[Techtalk] Group Permission Security Question

TechChiq techchiq at hotpop.com
Sun Oct 19 22:11:42 EST 2003

(I'm replying in full quote here because unfortunately, Evolution is
sending my posts to each person that posted, and not to the whole group,
so I need to remember to set the TO field back to the group. :)

On Sun, 2003-10-19 at 03:16, Telsa Gwynne wrote:
> On Sat, Oct 18, 2003 at 02:46:47PM -0400 or thereabouts, TechChiq wrote:
> > On Sat, 2003-10-18 at 05:47, Telsa Gwynne wrote:
> > 
> > > The way I'd do it is with a different package, and the package
> > > in question is shipped by just about every distro these days. The
> > > package is "sudo". 
> > 
> > Thank you for the info on this. It's something I was looking for!
> :) 
> > Especially trying to get Kppp to run without needing to run it as root
> > and give it a password. I prefer KDE 3.1 so I use the Users and Groups
> > config (lets me add/change user's parameters, expiry, etc. and also it
> > lets me determine what groups a user belongs to, what the primary group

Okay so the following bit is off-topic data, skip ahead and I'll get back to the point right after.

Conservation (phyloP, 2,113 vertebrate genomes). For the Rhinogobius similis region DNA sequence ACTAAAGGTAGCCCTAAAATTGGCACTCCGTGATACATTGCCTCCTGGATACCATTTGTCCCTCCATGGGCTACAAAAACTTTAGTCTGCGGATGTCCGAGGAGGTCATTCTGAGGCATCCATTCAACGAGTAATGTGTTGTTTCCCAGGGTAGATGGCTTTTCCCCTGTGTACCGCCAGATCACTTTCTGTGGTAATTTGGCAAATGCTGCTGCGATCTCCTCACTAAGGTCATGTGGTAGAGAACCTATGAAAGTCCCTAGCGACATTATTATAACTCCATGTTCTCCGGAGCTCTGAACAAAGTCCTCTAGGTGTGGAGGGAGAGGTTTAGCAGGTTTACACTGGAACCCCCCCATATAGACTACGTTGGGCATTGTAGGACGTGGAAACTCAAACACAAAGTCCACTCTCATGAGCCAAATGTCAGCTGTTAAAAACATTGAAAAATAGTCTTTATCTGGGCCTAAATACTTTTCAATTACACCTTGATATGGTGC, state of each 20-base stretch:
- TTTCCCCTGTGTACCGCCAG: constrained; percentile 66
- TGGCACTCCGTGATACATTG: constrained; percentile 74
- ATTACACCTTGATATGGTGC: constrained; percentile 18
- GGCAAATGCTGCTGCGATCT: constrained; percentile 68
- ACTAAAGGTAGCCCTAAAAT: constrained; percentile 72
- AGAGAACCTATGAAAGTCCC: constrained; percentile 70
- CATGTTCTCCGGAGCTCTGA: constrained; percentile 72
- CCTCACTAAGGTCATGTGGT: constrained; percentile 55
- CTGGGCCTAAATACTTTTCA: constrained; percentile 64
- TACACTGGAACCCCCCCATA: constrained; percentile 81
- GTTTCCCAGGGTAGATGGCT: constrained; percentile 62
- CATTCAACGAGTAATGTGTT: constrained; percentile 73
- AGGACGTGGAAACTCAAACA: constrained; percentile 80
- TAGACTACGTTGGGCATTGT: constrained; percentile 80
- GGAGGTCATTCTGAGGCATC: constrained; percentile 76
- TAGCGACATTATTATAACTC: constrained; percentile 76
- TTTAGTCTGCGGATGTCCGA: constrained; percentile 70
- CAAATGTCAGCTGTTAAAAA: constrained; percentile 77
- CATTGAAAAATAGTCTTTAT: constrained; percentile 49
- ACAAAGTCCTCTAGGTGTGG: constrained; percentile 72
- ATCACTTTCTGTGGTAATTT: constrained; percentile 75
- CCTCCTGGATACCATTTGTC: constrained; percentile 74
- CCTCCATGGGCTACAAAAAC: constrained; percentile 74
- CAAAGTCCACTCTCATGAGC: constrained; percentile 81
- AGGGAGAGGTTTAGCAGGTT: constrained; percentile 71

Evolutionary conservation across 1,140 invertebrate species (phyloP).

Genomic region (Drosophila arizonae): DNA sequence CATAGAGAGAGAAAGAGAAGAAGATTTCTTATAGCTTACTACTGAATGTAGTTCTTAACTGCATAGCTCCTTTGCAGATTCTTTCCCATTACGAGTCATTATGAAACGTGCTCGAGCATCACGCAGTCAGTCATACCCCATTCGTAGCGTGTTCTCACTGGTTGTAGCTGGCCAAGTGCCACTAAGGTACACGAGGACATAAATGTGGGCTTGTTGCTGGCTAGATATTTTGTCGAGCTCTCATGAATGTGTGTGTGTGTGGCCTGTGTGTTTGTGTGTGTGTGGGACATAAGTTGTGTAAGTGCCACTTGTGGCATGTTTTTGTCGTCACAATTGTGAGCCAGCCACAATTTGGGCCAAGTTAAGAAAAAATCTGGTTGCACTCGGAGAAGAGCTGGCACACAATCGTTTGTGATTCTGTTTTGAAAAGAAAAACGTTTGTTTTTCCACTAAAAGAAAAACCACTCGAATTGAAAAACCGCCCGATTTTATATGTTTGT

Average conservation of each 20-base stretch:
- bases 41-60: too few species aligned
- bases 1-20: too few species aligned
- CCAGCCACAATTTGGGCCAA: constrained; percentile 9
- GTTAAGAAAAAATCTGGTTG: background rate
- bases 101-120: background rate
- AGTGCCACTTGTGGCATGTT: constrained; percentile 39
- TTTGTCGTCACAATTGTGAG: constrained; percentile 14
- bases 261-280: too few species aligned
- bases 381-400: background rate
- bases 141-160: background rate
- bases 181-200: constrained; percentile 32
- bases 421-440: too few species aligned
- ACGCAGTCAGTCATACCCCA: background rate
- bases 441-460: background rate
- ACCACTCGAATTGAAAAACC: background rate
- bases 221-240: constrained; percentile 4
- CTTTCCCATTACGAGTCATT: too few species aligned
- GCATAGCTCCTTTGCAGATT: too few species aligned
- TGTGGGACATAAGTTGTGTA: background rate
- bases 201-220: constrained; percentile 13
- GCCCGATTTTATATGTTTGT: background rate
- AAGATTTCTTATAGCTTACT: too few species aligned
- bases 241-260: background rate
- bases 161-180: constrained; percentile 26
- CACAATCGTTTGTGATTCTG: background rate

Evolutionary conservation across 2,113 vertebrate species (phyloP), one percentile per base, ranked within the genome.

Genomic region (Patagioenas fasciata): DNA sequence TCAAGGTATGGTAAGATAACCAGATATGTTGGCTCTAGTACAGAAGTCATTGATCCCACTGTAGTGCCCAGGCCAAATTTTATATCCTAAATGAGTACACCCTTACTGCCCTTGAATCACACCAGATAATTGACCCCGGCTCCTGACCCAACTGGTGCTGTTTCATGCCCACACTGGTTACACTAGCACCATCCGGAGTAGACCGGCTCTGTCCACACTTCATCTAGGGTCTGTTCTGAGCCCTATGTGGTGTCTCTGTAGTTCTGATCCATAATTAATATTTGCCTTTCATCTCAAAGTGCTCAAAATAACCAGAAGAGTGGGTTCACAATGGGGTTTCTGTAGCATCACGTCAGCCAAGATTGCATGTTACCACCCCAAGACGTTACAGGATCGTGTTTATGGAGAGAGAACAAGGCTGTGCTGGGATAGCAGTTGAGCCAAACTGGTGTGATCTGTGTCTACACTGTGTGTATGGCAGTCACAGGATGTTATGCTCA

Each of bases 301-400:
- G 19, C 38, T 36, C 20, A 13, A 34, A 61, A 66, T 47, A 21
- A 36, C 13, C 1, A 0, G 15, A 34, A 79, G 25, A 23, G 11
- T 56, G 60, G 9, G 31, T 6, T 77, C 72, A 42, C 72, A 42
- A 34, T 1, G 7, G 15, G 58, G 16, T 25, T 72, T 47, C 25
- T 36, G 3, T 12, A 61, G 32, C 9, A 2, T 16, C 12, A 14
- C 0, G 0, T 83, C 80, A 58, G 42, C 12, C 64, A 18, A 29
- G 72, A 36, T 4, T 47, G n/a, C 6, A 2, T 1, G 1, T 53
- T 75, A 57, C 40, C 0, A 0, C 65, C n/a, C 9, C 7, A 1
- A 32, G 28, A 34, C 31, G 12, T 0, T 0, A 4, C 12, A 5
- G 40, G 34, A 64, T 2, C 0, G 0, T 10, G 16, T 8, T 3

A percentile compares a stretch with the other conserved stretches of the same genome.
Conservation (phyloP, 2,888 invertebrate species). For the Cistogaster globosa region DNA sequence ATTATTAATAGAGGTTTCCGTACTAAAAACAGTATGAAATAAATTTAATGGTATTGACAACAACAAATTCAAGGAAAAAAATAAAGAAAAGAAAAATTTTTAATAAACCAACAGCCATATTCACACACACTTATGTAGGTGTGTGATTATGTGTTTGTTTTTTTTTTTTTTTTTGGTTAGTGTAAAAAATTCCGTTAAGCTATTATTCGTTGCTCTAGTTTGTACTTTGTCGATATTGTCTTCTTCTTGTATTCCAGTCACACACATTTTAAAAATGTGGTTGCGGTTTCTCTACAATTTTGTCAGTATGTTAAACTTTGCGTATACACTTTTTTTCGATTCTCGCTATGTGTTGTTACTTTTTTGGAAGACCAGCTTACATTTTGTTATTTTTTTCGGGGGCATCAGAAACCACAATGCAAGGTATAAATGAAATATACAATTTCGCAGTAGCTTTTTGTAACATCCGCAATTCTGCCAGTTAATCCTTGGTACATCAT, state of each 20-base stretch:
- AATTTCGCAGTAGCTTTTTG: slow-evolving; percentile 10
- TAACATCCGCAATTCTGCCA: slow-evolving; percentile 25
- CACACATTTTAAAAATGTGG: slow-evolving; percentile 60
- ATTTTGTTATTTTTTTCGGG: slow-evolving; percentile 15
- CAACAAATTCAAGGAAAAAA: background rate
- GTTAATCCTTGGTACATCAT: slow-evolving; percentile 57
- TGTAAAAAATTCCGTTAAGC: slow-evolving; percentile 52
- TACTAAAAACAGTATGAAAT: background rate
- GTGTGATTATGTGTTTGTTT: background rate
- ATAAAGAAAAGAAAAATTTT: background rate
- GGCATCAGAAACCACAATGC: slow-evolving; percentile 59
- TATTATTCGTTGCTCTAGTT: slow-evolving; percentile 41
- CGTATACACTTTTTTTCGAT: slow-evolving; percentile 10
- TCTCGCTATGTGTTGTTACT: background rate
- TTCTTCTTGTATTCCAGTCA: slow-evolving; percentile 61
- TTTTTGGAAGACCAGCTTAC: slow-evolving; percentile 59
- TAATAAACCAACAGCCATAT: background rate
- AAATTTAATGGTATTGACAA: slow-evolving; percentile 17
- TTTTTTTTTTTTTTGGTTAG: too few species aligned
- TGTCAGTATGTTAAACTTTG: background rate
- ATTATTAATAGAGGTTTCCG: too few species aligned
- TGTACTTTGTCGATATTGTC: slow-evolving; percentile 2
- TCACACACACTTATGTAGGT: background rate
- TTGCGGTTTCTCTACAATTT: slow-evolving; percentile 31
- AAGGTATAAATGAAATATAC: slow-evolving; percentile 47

> > for any user is, etc.) I would like some way to determine only certain
> > commands can be used by certain users. I think Sudo might help? I want
> > to do certain things without having to enter a password all the time, or
> > go into a root terminal and enter a password. so far, I found a way
> > (don't remember even!) to mount and unmount CDs as a user. But I want to
> > be able to edit things like fstab, automount files, and other configs if
> > I need to, delete or change files as I need to, and not have to keep
> > typing in a password.But since I use the internet via 56K dial-up I also
> You might want to resend the whole of this mail to techtalk. It
> came to just me (that's the default for replying to mail on the
> list). And I am not sure whether some of what you want is doable
> or not. But there is bound to be someone on the list who knows. 

Thanks for alerting me to this. I hope it is working better this time.

> > don't want some cracker-pot coming in here and having a field day
> > either. Or someone clever making a virus. That's what I like about